- Paperback: 342 pages
- Publisher: Prometheus Books (January 1, 1982)
- Language: English
- ISBN-10: 0879751983
- ISBN-13: 978-0879751982
- Product Dimensions: 6 x 1 x 9 inches
- Shipping Weight: 1.1 pounds (View shipping rates and policies)
- Average Customer Review: 4.1 out of 5 stars See all reviews (131 customer reviews)
- Amazon Best Sellers Rank: #142,516 in Books (See Top 100 in Books)
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Flim-Flam! Psychics, ESP, Unicorns, and Other Delusions Paperback – January 1, 1982
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Top Customer Reviews
This book's most interesting sections include accounts of some people who have tried to claim this prize, and often descriptions of the trickery they tried to pull. Famous scams and flim-flammery are also discussed. The perpetrators range from the honestly mistaken, to those manipulated by others (including children) to the deluded to the knowing liars. It's not a read that will lift your opinion of humanity, but it's well worth reading.
The book is not without its flaws. Randi is correctly portrayed as pissed off - and given the insistent idiocy he deals with, perhaps that's no surprise. The topics veer through a hodgepodge of the allegedly paranormal, making it read a little too episodic. At times, the prose gets dry. For example, the chapter on the Cottingly Faeries goes into technical details about cameras, which I had a tough time understanding.
Worth noting are some false claims that negative reviewers have made on Amazon. Randi does NOT maintain a dogmatic insistance that all paranormal claims are false. He bases his belief that such claims are hooey not on faith, but on evidence, having seen many (many, many) which are false, and none that have proven true.Read more ›
Randi exposes more foolishness than any other of the texts I've read, from Arthur Conan Doyle and his taste for fairies, to the Maharishi to UFOs. And he's not subtle about his distaste for it. Granted, he does give credit to those who really believe in their craft. For instance, there are dousers and the like who really believe they're gifted with the talent for the bizarre. There are others, however, who are simply crooks who've lined up a gullible public with their credit cards. I actually appreciate Randi's powerful attitudes. Why get so "political" as to soft pedal crooks? He doesn't.
The book is a good primer because it covers so many subjects, and because it describes the reasoning process. Sure there'll be the people who dispute his findings. But one will convince them of nothing. At least the reasoning process illustrated by this volume will convince those capable of reason.
The ONLY reason I don't give it 5 stars is that some of the samples he gave would be better illustrated on a stage or a show; it was a bit difficult for me to follow them in writing.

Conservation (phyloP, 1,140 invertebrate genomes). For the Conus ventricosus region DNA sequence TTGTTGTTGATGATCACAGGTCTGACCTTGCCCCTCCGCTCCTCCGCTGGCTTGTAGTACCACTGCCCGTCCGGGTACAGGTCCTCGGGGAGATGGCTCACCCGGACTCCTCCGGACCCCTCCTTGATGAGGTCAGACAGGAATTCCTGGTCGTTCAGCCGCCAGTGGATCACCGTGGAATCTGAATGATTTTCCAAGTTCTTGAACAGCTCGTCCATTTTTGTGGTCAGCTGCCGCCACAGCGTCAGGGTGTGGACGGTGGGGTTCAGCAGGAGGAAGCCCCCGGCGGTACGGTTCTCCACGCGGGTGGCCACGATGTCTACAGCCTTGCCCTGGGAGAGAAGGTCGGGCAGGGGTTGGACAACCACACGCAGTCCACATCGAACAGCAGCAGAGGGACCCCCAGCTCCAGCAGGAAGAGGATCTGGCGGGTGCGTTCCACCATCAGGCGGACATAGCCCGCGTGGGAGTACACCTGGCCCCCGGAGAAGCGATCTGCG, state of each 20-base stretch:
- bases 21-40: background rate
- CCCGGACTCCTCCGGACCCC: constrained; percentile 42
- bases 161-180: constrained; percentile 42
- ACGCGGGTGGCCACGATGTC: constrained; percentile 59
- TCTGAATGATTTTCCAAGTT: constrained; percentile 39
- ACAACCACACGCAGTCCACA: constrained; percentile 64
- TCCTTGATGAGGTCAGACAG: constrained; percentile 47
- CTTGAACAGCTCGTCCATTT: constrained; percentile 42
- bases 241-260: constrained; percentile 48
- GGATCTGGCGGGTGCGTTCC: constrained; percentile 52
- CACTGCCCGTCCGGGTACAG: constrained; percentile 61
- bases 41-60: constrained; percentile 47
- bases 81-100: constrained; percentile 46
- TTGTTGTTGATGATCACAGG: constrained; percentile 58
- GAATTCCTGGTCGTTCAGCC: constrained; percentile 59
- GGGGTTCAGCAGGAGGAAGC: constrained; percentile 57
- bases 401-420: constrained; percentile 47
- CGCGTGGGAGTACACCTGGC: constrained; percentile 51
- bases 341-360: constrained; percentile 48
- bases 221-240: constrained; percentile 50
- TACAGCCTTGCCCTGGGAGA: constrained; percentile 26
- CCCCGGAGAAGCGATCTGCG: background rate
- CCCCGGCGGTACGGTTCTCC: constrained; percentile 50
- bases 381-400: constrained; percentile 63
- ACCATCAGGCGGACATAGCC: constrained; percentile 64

Aside from that, I think this should probably be required reading for, say, high school seniors, those particularly prone to the charlatans of silly New Age fads and other quackery. But anyone wondering about such fads could gain a great deal from Randi's prose.
This book is full of such examples. Randi uses them, and scientific data, and consistently careful analysis of facts, to show that such ideas as astrology, biorhythms, transcendental meditation, UFOs, the Bermuda Triangle, ESP, and psychic surgery are, quite simply, nonsense. In 1964, he offered $10,000 to anyone who could demonstrate a paranormal power under satisfactory observational conditions. As of the 1982 publication date, over 650 people had tried for the reward, none successfully. Some of the attempts are described in this book. Funny how psychics who have "demonstrated" the ability to bend metal rods by will power can't do it anymore when they are no longer allowed to wander out of the room with the rods during the experiment!
A theme throughout the book is that people who want to believe something will accept the most absurd rationalizations in order to continue to believe it, in spite of overwhelming contradictory evidence. At the beginning of his chapter on psychic surgery, Randi quotes William Cowper: "To follow foolish precedents, and wink / With both our eyes, is easier than to think.Read more ›
Most Recent Customer Reviews
A bit dry, but good. Ask yourself, would you trust this idiot to be a conduit to GAWD himself?Published 14 days ago by Wesley Horton
A lot of it is similar if not identical to what he's been recorded as saying in interviews, lectures and his TV show from years ago now. Read morePublished 1 month ago by David L.
Good book. Randy can ramble on a bit in order to drive home his point, but I get it. And it was fun reading his clever tactics to expose scammers.Published 3 months ago by DanJr199
A book denouncing some facts about paranormal fake but tells many lies in favor of the skeptics. Stories useful for skeptical indoctrination (The Paranormal Man-Amazon). Read morePublished 5 months ago by maurizio armanetti
Very little NEW information about the scams that are perpetrated on us.Published 5 months ago by JSB